The economic efficiency of chattel slavery coincided with the rising popularity of capitalism, and this caused the widespread adoption of this British-introduced model across most of what would become the slaveholding United States and beyond. This is why, for example, other European colonies created in the Americas after this date, like Dutch Suriname, tended more toward the British chattel model.



The results were catastrophic and their reverberations far-reaching. The United States would not confer citizenship onto the enslaved, freed men, or their descendants, until the ratification of the Fourteenth Amendment in 1868—183 years after the French Empire granted citizenship to this population among her colonies.

Just as the enslaved were affected by this transition to a chattel model, so were the enslavers and the nonslaveholding colonists of European descent. This slavery transformed the cultures of the colonists. The all-encompassing nature of chattel slavery created a new type of identity politics: It conditioned people of European ancestry to think of themselves as White and to define themselves in opposition to Black people. This in turn sowed poisonous divisions that Americans still reap today.

Slavery has existed in nearly every society in the world in some form or another. Until British Atlantic societies developed the chattel model, no form of enslavement gave such complete and utter dominion to enslavers on such a scale. Consequently, no society had organized its entire social, political, religious, and economic systems around the exploitation of a more or less permanently enslaved underclass. Over time, the British North American territories became slave societies rather than a society with slaves. The distinction between a society with slaves and a slave society is important. Historian Ira Berlin first noted this in 1998. The British North American colonies began as societies with enslaved people with the charter generations. Race and slavery were more fluid designations, and many free people of African descent took part in many levels of society. Over time, as plantation systems emerged, the colonies became slave societies, wherein every aspect of the society hinged upon the strictures of slavery, and opportunities for people of African descent shrank dramatically.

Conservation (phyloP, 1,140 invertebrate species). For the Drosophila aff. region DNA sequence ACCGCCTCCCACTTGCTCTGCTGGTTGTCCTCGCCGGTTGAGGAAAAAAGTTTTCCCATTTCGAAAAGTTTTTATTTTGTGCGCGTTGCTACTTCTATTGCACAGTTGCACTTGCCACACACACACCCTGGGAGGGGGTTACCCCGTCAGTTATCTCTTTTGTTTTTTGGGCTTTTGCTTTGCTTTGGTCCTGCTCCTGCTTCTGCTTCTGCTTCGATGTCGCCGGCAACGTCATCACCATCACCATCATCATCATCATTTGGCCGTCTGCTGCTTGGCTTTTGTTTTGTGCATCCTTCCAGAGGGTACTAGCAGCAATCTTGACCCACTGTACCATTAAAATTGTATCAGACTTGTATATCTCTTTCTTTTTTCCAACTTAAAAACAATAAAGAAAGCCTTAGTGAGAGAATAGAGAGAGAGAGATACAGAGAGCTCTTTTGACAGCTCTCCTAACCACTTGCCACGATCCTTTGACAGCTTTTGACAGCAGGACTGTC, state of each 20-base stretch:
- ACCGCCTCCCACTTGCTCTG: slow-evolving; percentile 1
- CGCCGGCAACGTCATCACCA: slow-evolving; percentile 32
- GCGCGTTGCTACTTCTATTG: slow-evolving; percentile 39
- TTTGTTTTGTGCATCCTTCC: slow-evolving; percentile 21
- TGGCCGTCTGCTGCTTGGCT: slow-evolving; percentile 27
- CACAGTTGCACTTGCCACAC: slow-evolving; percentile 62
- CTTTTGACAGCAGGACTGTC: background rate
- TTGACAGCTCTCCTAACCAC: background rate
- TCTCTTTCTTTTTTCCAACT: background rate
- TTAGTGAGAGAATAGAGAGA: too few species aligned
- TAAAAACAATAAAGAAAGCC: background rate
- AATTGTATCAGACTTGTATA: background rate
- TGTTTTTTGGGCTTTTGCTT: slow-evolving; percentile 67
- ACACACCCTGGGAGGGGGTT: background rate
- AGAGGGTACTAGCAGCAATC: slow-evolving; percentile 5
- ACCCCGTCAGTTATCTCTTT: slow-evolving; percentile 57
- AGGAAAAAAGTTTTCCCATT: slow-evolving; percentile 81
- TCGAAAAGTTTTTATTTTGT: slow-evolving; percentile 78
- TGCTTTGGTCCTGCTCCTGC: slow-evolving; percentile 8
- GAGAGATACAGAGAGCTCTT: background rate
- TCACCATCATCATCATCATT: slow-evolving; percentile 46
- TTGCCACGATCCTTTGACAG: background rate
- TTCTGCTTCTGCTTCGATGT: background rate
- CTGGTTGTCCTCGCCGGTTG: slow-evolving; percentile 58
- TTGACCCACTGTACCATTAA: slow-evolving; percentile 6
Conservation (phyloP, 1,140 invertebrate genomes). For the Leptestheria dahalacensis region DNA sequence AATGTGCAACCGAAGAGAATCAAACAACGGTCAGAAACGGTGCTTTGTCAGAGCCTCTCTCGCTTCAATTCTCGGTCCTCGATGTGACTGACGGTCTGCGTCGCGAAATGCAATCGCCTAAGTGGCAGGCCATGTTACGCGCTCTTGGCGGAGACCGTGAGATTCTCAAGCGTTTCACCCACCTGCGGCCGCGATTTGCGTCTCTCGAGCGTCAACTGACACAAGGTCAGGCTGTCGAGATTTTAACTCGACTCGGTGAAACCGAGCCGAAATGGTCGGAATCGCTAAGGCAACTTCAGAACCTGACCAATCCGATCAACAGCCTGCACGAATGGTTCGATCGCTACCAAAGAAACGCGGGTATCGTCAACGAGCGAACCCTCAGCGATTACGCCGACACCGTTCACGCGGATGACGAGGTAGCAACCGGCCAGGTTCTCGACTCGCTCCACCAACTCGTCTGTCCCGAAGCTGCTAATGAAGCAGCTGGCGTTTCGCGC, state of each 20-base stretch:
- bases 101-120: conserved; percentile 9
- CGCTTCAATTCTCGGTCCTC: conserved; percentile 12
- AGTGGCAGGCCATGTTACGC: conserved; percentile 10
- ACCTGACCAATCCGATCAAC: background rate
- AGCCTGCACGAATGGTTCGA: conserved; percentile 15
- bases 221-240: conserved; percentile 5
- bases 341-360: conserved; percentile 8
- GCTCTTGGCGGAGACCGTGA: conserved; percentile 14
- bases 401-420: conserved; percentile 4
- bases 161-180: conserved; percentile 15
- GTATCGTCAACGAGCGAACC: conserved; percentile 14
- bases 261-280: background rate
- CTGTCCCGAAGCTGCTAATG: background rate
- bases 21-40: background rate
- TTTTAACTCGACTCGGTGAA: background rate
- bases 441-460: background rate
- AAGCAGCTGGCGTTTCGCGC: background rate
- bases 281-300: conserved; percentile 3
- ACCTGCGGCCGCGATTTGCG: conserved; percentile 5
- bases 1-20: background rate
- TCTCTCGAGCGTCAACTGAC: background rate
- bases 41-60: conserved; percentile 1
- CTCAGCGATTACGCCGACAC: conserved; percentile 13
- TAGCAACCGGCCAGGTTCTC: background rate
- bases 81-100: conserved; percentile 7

To maintain generational wealth and power—or at least the dream of it—Whites had to participate and coerce the participation of other Whites in the system of White supremacy that dehumanizes the enslaved other. Colonial American lawmakers made informing on self-emancipating enslaved people and slave-catching mandatory for all White people, whether they personally enslaved anyone or not, whether they supported or opposed the institution. Mandatory reporting meant that failure to inform authorities when an enslaved person was doing anything they were not permitted to do could result in punishment. Legislators in many Southern colonies even formed groups that chased enslaved persons who dared attempt to “steal” themselves by escaping enslavement or by self-emancipating. These groups of White Southerners were expected to discipline enslaved people who were found off their plantations and to guard known escape routes. They were also the genesis of modern sheriff departments.



This social order mandated that the children born of an enslaved person would be born into slavery themselves. For slavery to be heritable, this type of system required a strict delineation between those with enslaved status and those without it. The ability to transfer from one status to another—as the enslaved often did in West Africa and, to lesser extents, elsewhere in the 16th- and 17th-century Atlantic world—became a liability in this system, as did racial ambiguity. To keep this system stable, enslavers tied visible Blackness to the status of enslavement. This meant that Africans in the British North American colonies were, according to Ibram X. Kendi, citing a particularly noxious speech of Jefferson Davis, “stamped from the beginning.”

Everyone who profited from the bloody and brutal trade in slaves made the decision to embark on ventures that resulted in African enslavement and death. They all justified these ventures, after the fact, in the letters and narratives they left behind. And the people today who read their writings and say things like “well, that was normal then” or “they didn’t know any better” or “that was just the way things were” are missing the point. It was not normal then.

They did know better, and that was not just the way things were. That was the way these men who trafficked human beings after the Battle of Cape Lopez actively created things. If it had ever been normal, moral, and acceptable to profit from the dehumanization of millions of people and to steal their labor, personhood, and that of their descendants in perpetuity, they would not have written thousands of pages of anti-abolitionist propaganda to convince the readership otherwise after the Battle of Cape Lopez, and during the birth of American slavery.

Adapted from the new book, Pirates of the Slave Trade: The Battle of Cape Lopez and the Birth of an American Institution. Published with permission.


Author Bio:

Angela C. Sutton is the author of Pirates of the Slave Trade: The Battle of Cape Lopez and the Birth of an American Institution.  She is an assistant research professor at Vanderbilt University, where she has taught Seapower in History, the Golden Age of Piracy, and Comparative Slavery.


Highbrow Magazine

Photo credits:; Wikipedia Commons; Wikipedia Commons.